In this work, we constructed several S. cerevisiae strains using the CRISPR/Cas9 technology, capable of accumulating increasing concentrations of β-ionone, and its precursor, β-carotene. To this task, we first integrated the heterologous genes leading to β-carotene production into specific high-expression sites flanked by genetic elements that are essential for growth of the wild-type S. cerevisiae strain CEN.PK2-1c (Mikkelsen et al., 2012). These genes coded for the following enzymes: geranylgeranyl diphosphate synthase (CrtE), bifunctional phytoene synthase/lycopene cyclase (CrtYB), and phytoene desaturase (CrtI) (Figure 1). Integration of heterologous genes in these sites enabled robust expression of multi-gene constructs in few known loci, thereby avoiding genetic instability issues. The effect of both, the genetic constructs architecture and gene dosage, was then evaluated for generating high β-carotene producers. The most promising producers were later selected and transformed with an engineered CCD1 gene from Petunia hybrida (fyn-PhCCD1) for β-ionone overproduction (Werner et al., 2019). Incremental increase of the gene dosage of fyn-PhCCD1 up to a certain level enabled reaching the highest β-ionone titer reported to date in S. cerevisiae shake-flask cultures. Finally, a contextualized genome-scale stoichiometric model of the producer strains unveiled the potential high impact of PhCCD1 inefficient activity for high β-ionone production.


Figure 1. Native and heterologous pathways for β-carotene and β-ionone production in Saccharomyces cerevisiae. In these pathways, the tHMG1 gene (encoding a truncated HMG-CoA reductase), and the heterologous genes crtE (encoding geranylgeranyl diphosphate synthase), crtYB (encoding phytoene synthase/lycopene cyclase), crtI (encoding phytoene desaturase), and PhCCD1 (encoding carotenoid cleavage dioxygenase from P. hybrida) were constitutively integrated into the yeast’s genome in different locations, configurations, and dosage.

Results and Discussion

Design and Evaluation of Different Transcriptional Unit Architectures and Integration Sites for Carotenoids Production

To efficiently produce β-carotene in S. cerevisiae, we first evaluated the impact of the arrangement of the carotenogenic (heterologous) genes and the chromosomal integration loci, on the final production yield. For this purpose, we constructed several carotenogenic strains expressing the genes CrtE, CrtYB and CrtI from the yeast X. dendrorhous (Table 1A), under three constitutive strong yeast promoters (TEF1, PGK1 and TDH3).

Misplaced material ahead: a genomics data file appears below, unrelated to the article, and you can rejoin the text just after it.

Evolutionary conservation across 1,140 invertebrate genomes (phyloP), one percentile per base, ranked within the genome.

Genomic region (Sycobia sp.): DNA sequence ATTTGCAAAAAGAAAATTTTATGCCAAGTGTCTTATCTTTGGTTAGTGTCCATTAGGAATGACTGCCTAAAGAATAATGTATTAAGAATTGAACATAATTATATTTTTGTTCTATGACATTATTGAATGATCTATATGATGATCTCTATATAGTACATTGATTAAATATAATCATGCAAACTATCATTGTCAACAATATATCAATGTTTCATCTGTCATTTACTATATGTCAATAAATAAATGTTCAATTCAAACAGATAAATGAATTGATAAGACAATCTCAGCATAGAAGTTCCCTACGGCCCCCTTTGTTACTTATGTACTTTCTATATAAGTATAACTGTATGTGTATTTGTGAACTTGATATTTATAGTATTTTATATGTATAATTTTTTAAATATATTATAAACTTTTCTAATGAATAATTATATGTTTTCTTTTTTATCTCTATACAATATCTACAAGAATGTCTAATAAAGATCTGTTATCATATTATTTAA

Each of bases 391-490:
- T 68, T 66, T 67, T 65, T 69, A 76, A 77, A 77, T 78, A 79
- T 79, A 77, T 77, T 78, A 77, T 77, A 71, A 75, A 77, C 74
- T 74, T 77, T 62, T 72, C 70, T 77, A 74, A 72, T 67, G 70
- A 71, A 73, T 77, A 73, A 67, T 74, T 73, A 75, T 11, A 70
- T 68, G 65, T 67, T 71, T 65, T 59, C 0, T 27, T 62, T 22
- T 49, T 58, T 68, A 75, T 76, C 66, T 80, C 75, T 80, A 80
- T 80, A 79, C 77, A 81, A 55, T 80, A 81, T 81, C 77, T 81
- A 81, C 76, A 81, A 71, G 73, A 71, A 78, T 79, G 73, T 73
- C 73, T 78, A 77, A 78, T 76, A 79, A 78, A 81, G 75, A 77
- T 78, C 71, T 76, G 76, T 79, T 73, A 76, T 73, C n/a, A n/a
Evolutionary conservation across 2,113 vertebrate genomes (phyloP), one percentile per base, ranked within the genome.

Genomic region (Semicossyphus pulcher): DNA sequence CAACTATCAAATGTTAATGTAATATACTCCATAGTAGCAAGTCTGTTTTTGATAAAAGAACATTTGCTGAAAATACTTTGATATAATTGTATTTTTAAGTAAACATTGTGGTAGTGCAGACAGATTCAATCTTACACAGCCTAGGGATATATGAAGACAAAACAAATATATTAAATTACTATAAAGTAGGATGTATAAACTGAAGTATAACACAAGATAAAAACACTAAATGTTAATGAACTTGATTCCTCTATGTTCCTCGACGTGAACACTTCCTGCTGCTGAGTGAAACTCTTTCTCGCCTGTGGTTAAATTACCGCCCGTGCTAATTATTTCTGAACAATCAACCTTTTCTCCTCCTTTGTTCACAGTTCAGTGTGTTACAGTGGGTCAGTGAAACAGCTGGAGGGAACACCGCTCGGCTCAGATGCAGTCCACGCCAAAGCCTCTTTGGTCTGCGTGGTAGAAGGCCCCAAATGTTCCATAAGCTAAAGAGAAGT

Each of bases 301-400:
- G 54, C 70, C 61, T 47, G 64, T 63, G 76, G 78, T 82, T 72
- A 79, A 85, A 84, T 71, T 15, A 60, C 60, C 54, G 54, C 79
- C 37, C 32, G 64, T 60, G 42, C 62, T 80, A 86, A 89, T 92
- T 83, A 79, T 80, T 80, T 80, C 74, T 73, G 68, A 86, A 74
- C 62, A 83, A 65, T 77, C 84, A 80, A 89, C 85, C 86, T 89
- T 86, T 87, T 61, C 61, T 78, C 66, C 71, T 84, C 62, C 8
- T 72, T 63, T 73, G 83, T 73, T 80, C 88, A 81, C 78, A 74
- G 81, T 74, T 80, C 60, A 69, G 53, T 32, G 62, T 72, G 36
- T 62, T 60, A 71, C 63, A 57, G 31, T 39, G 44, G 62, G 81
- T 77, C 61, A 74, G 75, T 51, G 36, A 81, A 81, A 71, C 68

Table 1. List of strains constructed in this study.

Optimal co-expression of two or more of these genes was evaluated by building two differentially oriented transcriptional units: Head-to-Head (termed bidirectional hereafter); and Head-to-Tail, (termed tandem hereafter). The CrtE and CrtYB genes were expressed following these two arrangements using the strong constitutive promoters TEF1 and PGK1, respectively, included in the bidirectional promoter plasmid library developed by Partow et al. (2010). The third CrtI gene was expressed under the TDH3 promoter and integrated in a different locus, completing the β-carotene biosynthetic pathway (Figure 2A). The two resulting strains β-Car1.1 (bidirectional) and β-Car1.2 (tandem) were cultured in shake flasks, reaching similar total carotenoids titers of 4 mg/gDCW and 3.8 mg/gDCW, respectively (Figure 2C). These results indicated that carotenoid production was unaffected by gene orientation, suggesting that their transcription did not interfere with each other. It is worthy to mention that we did not evaluate a convergent (Tail-to-Tail orientation) construct, since Carquet et al. (2015) reported that transcriptional units with two genes in this orientation dramatically reduced gene expression (mRNA) compared to the tandem arrangement, possibly as a consequence of transcription interference (TI) at the terminator sites.


Figure 2. Design and evaluation of different transcriptional unit architectures and integration sites for carotenoids production in S. cerevisiae. General scheme of the different transcriptional architectures (A) and integration sites (B) evaluated for carotenoids production in yeast. (C) Total carotenoids yields achieved in shake flask cultivations after 72 h by strains with a single copy of the carotenogenic genes in different arrangements. The data represent the average and standard deviation of three independently grown cultures. (D) Color pigmentation of transformants remained stable throughout cultivations.